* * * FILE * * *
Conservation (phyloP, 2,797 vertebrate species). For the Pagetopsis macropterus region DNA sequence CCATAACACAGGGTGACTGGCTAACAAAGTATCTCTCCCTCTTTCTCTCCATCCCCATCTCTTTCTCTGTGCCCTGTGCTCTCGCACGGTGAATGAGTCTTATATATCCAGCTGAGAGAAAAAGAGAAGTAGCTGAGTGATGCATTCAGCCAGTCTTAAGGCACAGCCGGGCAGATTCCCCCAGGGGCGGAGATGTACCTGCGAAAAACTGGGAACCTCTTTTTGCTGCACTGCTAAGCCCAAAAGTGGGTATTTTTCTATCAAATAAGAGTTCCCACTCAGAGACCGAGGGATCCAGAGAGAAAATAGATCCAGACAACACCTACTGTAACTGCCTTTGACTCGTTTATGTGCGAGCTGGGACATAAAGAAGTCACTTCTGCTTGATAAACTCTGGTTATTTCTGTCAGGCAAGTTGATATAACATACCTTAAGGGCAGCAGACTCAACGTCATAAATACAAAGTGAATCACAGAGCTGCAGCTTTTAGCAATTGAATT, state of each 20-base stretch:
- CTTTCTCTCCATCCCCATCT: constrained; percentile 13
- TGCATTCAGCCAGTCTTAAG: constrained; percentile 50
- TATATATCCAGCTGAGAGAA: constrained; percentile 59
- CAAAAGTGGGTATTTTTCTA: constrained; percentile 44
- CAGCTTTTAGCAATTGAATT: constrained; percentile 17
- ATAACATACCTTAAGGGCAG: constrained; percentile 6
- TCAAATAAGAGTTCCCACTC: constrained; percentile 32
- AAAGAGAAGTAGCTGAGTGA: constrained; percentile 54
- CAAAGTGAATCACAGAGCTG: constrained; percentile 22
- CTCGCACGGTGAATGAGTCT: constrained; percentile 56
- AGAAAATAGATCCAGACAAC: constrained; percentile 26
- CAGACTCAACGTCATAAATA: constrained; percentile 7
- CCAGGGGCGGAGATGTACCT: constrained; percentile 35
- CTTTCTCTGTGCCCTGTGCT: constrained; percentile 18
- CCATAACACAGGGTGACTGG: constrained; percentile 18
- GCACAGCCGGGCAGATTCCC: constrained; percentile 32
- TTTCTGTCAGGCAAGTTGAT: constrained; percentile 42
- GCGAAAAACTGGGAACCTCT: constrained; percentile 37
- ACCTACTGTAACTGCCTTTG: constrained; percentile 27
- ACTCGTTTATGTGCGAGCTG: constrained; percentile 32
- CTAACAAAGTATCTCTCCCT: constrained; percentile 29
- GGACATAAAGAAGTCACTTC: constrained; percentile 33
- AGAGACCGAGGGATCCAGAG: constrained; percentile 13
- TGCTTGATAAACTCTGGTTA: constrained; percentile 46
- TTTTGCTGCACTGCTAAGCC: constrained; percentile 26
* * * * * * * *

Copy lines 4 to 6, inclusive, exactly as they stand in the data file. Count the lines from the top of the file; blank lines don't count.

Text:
- TATATATCCAGCTGAGAGAA: constrained; percentile 59
- CAAAAGTGGGTATTTTTCTA: constrained; percentile 44
- CAGCTTTTAGCAATTGAATT: constrained; percentile 17